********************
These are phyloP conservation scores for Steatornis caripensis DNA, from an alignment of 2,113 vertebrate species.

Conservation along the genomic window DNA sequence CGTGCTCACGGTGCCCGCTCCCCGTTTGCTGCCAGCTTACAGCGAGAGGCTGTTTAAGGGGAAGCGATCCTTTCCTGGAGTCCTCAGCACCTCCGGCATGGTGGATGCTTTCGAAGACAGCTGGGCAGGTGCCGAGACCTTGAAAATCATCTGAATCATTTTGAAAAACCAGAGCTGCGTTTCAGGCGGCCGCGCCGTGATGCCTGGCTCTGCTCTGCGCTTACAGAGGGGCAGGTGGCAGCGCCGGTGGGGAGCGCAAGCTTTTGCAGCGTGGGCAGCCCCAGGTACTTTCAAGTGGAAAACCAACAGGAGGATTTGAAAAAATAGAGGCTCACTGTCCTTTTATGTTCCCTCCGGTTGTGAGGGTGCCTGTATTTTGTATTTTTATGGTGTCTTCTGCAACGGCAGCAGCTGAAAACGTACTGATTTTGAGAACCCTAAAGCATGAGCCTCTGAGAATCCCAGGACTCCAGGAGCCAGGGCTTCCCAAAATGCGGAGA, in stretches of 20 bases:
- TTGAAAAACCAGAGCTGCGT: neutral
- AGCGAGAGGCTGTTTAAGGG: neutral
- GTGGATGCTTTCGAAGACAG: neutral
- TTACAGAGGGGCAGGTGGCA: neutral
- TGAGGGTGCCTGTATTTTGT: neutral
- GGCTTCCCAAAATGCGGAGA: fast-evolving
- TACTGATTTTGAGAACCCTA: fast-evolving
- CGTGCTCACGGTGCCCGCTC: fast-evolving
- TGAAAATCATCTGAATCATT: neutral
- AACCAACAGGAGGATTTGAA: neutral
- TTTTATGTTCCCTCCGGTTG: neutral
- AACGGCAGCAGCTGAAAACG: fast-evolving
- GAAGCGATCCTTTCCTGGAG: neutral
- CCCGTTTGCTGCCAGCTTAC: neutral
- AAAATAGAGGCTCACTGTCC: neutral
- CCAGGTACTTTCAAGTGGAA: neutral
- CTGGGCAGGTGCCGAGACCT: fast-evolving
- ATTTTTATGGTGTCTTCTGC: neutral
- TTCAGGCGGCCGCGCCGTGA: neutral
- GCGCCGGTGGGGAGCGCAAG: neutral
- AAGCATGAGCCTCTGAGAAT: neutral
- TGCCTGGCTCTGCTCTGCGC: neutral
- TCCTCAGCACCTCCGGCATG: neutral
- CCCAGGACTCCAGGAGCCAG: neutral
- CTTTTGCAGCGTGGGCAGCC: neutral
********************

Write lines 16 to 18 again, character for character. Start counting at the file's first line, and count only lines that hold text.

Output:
- CCCGTTTGCTGCCAGCTTAC: neutral
- AAAATAGAGGCTCACTGTCC: neutral
- CCAGGTACTTTCAAGTGGAA: neutral